The end of summer is here, and for me this often means that I’m completely overloaded with basil from the garden and need to make pesto to freeze and/or eat right away. I wish that that were the case this summer, because I love having lots of pesto stored away all year round for those winter days when I really want a taste of summer, but basil costs $5.00 per sprig and is flown in from Chile. Unfortunately, my basil plant performance was substandard this year so I had to resort to buying basil to make my yearly stock of pesto. Better luck next year, I suppose!
The great thing about pesto is that it’s SUPER easy to make. On top of that it’s delicious, freezes really well, and you can do lots of other things with it besides putting it on pasta (like using it on a pizza instead of pizza sauce).
Here are the ingredients you’ll need to make enough pesto to freeze some and eat some right away:
4 c. packed basil leaves
1 c. pine nuts
1 c. shredded parmesan
1/2 c. olive oil
3 cloves garlic, peeled and whole
1 tsp salt
Wash and dry the basil leaves and throw them into your food processor (a blender would probably do the trick, although I’ve never tried). Add the pine nuts, parmesan, garlic, and salt. Turn on the food processor and slowly pour in the olive oil in a constant stream. Process until the pesto reaches the consistency you want. I like it pretty smooth, personally. You may have to scrape down the edges and process it again. You should get something looking like this:
If you’re going to freeze some, what I always do is put the pesto into an ice cube tray and set it in the freezer. Once it’s frozen, I take my pesto cubes out and transfer them to a freezer bag. Throughout the year, I’ll take out pesto cubes as I need them, put them in a small bowl in the refrigerator in the morning, and let them defrost until the evening. If I forget to defrost them, or don’t plan that far ahead, I’ll throw them in the microwave for 30 second increments. I prefer not to do this, though, because it melts the cheese before you can mix the pesto in with pasta and you end up with big globs of pesto rather than a nice even spread of it.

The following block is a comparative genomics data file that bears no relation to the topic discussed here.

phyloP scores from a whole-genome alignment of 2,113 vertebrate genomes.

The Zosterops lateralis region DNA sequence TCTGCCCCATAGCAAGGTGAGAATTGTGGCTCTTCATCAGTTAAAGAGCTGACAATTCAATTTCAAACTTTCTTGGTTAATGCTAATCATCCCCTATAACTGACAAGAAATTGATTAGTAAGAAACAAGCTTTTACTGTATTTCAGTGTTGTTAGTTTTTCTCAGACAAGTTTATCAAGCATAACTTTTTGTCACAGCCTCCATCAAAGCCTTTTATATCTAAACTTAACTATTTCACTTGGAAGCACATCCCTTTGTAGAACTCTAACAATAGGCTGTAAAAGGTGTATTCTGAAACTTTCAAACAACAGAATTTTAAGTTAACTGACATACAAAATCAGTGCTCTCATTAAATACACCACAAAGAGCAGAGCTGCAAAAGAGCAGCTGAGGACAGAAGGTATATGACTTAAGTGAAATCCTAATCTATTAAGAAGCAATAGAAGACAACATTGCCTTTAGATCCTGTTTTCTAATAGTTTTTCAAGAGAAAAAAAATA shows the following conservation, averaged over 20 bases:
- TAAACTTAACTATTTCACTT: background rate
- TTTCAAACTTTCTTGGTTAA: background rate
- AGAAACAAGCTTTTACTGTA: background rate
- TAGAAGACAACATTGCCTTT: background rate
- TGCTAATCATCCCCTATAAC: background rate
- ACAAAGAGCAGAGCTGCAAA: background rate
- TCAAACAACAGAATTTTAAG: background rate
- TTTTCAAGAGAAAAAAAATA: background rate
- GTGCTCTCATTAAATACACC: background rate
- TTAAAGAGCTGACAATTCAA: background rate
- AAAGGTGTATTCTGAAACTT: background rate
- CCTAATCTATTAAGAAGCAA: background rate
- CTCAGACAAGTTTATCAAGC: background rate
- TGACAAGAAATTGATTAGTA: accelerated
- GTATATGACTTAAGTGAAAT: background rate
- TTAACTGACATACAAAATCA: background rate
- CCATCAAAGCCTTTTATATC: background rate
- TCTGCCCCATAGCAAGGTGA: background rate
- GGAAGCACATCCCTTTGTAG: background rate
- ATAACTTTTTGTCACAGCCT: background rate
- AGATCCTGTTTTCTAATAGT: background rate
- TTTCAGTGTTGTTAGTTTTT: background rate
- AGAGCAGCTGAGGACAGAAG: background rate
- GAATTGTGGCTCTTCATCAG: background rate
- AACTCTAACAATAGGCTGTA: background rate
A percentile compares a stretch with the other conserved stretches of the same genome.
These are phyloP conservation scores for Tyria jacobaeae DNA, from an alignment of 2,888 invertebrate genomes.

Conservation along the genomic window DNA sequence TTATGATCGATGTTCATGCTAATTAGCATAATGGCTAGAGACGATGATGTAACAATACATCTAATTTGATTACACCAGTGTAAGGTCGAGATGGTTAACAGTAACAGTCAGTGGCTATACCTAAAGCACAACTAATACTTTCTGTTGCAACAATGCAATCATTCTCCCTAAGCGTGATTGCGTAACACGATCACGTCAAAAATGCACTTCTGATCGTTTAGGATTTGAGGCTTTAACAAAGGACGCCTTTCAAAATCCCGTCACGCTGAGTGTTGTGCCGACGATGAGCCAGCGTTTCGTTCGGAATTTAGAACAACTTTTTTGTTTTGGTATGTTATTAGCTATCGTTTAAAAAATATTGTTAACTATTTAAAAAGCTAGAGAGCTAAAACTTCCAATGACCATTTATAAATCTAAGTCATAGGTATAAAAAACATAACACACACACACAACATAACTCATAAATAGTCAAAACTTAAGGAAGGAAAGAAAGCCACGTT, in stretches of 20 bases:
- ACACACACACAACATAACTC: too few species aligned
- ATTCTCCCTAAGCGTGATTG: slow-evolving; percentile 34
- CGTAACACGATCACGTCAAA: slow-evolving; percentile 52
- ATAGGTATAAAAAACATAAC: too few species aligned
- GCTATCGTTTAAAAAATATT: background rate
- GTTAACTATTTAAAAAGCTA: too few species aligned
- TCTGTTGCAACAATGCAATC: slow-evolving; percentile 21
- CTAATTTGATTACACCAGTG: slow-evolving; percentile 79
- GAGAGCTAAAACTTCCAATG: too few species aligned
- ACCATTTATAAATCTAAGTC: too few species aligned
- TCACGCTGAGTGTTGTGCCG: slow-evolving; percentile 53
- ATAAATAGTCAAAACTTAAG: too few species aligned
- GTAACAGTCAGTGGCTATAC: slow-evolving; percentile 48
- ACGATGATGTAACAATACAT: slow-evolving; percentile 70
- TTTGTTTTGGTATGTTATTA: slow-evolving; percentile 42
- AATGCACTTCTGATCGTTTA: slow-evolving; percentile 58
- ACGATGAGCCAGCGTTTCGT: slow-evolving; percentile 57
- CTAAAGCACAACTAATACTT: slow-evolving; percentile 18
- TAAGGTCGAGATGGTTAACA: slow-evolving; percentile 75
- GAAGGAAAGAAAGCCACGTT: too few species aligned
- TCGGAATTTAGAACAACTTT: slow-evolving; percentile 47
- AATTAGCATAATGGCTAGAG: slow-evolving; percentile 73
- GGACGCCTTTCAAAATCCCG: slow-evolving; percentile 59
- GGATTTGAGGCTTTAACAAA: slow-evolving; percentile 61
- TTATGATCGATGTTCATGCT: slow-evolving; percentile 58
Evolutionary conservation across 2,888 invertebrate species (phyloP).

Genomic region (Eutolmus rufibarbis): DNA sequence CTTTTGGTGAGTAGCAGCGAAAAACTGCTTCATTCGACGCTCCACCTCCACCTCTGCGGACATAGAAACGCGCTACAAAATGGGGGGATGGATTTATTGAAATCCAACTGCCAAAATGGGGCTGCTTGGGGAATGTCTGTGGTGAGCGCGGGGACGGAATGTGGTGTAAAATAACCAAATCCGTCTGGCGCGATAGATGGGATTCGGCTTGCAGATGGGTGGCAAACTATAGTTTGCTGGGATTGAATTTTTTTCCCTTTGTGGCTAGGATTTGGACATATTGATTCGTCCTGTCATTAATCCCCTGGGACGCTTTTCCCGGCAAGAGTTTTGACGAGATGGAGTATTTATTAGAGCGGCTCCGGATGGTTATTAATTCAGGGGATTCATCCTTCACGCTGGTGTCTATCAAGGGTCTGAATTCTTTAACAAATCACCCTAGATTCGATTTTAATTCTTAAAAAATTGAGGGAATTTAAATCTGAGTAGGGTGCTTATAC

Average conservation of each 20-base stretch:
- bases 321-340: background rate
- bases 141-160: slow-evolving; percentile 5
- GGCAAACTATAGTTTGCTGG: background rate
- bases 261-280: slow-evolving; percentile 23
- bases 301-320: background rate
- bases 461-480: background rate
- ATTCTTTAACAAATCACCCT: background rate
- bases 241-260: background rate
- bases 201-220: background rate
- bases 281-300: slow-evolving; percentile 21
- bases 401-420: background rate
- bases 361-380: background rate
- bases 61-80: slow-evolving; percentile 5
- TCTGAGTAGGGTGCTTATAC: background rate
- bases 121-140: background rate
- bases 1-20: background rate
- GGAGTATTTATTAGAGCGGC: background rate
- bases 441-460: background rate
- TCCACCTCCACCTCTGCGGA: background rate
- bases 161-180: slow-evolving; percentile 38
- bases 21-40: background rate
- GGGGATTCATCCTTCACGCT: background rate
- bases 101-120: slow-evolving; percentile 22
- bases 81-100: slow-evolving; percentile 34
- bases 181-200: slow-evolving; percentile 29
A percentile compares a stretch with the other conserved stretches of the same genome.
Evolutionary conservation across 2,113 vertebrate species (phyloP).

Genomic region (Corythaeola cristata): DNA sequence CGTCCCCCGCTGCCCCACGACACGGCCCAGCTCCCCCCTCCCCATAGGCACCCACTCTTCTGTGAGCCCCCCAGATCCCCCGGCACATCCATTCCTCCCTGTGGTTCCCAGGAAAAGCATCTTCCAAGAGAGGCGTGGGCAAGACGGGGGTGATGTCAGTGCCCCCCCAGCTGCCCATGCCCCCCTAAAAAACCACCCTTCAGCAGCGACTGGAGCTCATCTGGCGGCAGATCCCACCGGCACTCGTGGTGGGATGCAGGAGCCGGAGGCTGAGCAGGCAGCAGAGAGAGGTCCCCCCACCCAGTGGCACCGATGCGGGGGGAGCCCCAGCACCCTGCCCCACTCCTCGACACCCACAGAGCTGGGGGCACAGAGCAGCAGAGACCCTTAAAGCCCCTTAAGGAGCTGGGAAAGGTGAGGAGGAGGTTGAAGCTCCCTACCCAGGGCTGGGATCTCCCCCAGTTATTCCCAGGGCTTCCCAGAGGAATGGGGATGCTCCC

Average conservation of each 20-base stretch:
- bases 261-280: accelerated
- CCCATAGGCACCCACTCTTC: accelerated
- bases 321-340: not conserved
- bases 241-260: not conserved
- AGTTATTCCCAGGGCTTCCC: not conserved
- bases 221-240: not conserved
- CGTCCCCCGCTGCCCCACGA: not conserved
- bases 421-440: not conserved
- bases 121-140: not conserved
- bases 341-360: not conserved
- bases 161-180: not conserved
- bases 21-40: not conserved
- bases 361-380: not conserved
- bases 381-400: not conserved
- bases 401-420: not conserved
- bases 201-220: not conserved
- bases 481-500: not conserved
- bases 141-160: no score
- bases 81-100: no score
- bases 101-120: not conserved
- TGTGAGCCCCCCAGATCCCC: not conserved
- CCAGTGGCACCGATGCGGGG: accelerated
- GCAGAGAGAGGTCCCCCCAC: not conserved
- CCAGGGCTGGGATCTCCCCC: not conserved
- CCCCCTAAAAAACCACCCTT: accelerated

After you fill up one ice cube tray, you should have a nice-sized portion left over for tonight’s dinner. Since I had some green beans from our CSA, I decided to cook them up and toss them in with the pesto and linguine. The result was definitely tasty, and little lighter than it would have been with just pasta and pesto thrown in together. Other things you could toss in with your pasta include halved cherry tomatoes, lightly wilted spinach leaves (or arugula), or roasted bell peppers. And there you have another tasty summer dish!